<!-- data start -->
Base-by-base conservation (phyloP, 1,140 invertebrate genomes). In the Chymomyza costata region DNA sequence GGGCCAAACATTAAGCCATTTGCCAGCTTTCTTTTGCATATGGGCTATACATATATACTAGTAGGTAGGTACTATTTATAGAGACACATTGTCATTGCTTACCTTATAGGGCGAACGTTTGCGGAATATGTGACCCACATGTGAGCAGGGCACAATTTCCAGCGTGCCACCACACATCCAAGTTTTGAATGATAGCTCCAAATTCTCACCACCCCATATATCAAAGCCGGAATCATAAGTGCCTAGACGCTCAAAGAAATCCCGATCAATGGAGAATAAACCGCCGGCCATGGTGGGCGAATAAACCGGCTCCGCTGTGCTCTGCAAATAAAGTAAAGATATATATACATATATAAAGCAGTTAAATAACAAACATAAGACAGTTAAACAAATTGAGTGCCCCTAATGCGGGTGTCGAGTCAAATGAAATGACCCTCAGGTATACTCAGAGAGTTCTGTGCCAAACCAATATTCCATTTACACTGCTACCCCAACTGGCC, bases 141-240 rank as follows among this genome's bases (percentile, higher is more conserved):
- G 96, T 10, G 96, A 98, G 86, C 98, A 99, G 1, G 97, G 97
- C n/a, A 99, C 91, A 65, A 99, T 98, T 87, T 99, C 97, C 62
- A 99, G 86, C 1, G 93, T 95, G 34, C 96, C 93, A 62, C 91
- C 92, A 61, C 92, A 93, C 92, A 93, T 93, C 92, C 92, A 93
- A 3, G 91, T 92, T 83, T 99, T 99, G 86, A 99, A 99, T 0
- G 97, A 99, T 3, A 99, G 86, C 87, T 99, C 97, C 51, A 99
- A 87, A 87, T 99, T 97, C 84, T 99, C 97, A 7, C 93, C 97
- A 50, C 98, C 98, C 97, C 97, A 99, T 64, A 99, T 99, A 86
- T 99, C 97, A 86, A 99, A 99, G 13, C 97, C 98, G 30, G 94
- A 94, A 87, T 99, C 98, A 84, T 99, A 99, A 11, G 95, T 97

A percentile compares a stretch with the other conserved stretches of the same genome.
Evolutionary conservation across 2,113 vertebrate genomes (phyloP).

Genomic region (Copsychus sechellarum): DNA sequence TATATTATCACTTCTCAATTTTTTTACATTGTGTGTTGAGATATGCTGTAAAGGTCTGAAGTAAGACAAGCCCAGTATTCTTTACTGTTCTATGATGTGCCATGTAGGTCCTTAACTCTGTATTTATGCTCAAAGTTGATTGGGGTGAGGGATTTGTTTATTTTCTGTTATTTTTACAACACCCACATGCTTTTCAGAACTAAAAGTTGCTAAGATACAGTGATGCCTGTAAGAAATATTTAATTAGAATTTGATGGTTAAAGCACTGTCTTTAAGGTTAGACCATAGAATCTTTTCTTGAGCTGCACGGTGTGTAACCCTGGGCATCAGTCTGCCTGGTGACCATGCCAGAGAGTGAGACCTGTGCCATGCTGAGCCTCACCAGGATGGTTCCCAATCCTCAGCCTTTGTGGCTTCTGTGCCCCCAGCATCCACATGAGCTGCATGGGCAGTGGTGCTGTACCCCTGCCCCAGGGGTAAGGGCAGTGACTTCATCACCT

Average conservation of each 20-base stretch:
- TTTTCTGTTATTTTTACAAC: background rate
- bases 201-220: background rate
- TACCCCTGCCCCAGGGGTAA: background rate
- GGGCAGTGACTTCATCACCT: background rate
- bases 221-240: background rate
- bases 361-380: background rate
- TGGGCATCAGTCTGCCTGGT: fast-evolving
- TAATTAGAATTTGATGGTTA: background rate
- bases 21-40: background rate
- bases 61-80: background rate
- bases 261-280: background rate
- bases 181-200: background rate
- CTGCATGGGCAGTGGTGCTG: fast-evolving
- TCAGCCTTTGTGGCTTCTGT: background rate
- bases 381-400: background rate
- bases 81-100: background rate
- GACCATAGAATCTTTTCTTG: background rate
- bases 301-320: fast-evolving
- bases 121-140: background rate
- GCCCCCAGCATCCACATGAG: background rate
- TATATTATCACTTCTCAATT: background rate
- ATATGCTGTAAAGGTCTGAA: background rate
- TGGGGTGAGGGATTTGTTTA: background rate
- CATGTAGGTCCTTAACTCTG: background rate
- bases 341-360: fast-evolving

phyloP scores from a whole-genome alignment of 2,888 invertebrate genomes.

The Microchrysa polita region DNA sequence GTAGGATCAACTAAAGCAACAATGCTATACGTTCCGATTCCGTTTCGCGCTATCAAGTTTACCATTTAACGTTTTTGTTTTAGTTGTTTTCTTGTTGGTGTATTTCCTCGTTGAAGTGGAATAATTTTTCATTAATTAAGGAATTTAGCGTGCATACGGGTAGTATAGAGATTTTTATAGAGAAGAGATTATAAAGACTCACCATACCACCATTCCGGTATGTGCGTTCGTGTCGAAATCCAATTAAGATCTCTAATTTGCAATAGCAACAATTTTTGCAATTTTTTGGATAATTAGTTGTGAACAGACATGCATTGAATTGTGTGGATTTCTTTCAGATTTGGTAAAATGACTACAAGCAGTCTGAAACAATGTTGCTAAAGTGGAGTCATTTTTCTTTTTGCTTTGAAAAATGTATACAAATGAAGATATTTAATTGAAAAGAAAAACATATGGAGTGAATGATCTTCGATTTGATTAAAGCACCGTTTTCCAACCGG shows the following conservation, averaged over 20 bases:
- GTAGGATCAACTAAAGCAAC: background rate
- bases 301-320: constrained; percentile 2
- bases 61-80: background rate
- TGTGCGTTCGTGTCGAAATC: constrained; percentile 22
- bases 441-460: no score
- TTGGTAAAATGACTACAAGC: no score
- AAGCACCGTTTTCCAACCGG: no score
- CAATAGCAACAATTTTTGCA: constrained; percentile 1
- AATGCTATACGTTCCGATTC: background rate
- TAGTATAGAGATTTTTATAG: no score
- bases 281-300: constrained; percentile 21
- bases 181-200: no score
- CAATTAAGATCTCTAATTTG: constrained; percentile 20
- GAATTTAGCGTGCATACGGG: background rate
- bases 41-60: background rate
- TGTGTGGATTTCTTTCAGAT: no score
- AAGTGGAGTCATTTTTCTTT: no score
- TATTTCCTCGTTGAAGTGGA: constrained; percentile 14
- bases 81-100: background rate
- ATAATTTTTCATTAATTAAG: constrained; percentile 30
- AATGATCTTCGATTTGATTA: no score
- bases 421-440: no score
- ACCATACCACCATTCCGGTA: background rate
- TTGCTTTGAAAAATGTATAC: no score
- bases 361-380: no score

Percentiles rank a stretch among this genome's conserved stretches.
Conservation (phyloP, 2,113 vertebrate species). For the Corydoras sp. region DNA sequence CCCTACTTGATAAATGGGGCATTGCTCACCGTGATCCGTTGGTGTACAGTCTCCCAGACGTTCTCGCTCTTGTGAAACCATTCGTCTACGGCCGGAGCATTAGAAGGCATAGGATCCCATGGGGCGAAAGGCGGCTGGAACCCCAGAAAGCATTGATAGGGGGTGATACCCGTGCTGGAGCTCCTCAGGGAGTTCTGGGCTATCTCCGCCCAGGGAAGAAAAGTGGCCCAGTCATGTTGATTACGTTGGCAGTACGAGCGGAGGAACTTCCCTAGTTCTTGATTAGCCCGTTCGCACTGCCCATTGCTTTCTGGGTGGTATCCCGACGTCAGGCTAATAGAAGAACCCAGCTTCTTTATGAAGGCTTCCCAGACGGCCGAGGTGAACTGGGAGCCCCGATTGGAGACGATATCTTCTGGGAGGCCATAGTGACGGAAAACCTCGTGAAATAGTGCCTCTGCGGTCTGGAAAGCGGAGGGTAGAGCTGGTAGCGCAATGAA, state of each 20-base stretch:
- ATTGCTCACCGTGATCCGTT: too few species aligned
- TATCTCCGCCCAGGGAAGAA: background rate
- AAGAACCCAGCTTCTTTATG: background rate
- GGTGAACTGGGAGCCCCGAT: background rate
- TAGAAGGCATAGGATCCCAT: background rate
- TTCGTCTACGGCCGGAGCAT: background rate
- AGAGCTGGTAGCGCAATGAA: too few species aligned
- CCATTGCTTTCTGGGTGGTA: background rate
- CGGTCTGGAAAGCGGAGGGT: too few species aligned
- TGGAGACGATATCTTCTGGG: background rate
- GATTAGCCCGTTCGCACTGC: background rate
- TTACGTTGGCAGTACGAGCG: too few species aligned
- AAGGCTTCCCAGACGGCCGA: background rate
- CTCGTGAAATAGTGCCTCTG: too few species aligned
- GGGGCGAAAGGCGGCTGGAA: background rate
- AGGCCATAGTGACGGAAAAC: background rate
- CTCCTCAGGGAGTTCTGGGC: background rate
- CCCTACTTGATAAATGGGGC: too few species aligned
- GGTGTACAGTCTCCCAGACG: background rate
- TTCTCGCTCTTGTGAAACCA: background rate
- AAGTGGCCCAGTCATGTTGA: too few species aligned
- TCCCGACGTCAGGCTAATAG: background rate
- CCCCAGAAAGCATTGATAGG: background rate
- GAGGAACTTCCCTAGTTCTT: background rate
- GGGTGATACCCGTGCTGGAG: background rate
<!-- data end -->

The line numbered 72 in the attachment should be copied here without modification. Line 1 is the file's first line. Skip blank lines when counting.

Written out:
- AAGAACCCAGCTTCTTTATG: background rate